A little further on and to the left in the meadow are four trees near the pond. The first, a Live Oak, followed by a Loblolly Pine (Pinus taeda). This pine is an important timber tree and is the second most common species in the United States, (the first is Red Maple). It has a rapid growth rate and is grown in plantations.
After the Loblolly is a Sweet Gum (Liquidambar styraciflua). It is popular as an ornamental tree, and the reddish-brown wood is important in plywood manufacture. Leaves turn purple in the fall. It is easily identified by the star-shaped leaves and the hard, spiked fruit. The fourth, apart from the others, is a Red Maple.
Now cross the dam. Attention is called to one tree and the “knees” of another. The tree is a Sycamore (Platanus occidentalis). It is distinguished by the exfoliating bark, leaving exposed a smooth whitish-gray surface. The wood is used for interior finish in houses and to make butcher blocks. Yancey and McDowell squares are lined with Sycamore.
Toward the end of the dam, there are several Bald Cypress. Note their “knees” protruding near the water.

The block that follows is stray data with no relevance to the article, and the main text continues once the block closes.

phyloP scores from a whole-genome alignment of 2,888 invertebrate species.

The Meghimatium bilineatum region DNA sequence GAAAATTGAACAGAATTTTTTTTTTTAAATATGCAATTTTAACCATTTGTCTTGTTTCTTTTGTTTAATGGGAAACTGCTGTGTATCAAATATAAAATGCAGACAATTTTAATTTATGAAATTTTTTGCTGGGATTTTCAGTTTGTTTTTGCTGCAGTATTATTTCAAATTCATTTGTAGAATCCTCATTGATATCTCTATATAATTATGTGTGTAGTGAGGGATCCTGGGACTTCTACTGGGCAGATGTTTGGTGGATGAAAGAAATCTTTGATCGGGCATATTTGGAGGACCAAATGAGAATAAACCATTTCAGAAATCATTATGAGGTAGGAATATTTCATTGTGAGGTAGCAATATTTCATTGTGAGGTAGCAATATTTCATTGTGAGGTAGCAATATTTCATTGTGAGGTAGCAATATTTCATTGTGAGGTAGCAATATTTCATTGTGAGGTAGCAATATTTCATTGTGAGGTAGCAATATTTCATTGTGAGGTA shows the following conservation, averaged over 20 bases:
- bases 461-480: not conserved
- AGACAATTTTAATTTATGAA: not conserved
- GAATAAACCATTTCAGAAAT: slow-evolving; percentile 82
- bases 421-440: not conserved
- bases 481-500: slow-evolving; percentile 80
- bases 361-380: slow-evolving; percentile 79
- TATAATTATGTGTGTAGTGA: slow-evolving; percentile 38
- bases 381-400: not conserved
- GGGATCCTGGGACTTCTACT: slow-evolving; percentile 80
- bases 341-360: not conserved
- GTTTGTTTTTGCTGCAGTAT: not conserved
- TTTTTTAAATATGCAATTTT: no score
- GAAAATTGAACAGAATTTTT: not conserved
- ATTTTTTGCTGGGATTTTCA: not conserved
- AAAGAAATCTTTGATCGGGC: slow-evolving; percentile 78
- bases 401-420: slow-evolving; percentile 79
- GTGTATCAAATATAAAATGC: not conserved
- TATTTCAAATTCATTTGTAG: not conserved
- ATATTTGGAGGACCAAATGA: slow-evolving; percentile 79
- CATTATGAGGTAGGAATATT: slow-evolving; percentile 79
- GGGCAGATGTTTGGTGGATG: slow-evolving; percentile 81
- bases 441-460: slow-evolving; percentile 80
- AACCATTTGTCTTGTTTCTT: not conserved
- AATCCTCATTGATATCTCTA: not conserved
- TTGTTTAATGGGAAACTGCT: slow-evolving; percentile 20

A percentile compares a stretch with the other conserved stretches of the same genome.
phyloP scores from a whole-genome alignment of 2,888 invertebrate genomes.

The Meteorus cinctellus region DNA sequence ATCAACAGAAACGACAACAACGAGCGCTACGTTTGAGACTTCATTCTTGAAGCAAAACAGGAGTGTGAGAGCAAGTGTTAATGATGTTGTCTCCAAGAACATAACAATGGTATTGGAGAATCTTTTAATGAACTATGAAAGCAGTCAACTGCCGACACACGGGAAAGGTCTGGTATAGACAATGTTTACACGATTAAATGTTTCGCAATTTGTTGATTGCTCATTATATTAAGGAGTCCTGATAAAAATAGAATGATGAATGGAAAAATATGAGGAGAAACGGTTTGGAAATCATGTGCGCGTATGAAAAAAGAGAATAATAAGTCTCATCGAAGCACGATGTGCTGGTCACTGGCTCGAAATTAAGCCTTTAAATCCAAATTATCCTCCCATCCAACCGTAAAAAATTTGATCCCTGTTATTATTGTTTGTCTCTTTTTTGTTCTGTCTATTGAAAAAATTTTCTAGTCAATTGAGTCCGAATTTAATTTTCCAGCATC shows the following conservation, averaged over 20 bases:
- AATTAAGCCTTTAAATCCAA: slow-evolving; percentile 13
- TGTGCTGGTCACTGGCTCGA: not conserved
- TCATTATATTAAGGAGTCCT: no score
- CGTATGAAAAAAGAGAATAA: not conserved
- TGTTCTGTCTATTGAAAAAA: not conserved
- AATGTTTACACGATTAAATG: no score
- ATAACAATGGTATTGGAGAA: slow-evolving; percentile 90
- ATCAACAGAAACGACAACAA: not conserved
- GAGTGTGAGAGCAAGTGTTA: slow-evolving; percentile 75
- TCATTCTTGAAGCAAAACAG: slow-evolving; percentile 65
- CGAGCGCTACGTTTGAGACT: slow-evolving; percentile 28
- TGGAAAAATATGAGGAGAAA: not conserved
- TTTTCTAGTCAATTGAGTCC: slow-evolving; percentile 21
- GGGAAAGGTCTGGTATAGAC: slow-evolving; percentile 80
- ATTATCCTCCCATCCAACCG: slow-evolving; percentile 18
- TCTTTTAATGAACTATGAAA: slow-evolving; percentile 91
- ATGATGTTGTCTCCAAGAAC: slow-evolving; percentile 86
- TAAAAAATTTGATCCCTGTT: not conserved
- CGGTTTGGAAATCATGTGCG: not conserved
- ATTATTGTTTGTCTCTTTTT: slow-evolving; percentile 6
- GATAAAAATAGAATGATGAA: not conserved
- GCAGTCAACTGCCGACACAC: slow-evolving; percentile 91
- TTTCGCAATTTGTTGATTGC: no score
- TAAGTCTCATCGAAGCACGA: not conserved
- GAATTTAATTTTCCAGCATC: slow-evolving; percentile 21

On leaving the dam. you may want to see if there are any new Belted (Tennessee Fainting) Goats. There usually are. The story is that sheepherders kept a few of these goats with their flock for protection against predation by wolves. When a wolf would threaten, the goats would faint making them easy prey while the sheep escaped.
Straight ahead is a small grove of mature White Oaks (Quercus alba). Bear to the left on the path leading up to the bridge across the stream linking the ponds. Appreciate the open meadow on either side.
To the left and at the end of the bed lining the lower part of the stream there are a couple of small Gingkos (Ginkgo occidentalis) It is the only extant species of this “fossil” tree. It first appeared during the Permian geologic period, some 250 million years ago. It is found wild only in China. The unique leaves are fan-shaped with veins radiating into the leaf blade. It is a popular ornamental tree. As an aside, six ginkgos about a kilometer from the Hiroshima atomic bomb blast survived and are still alive.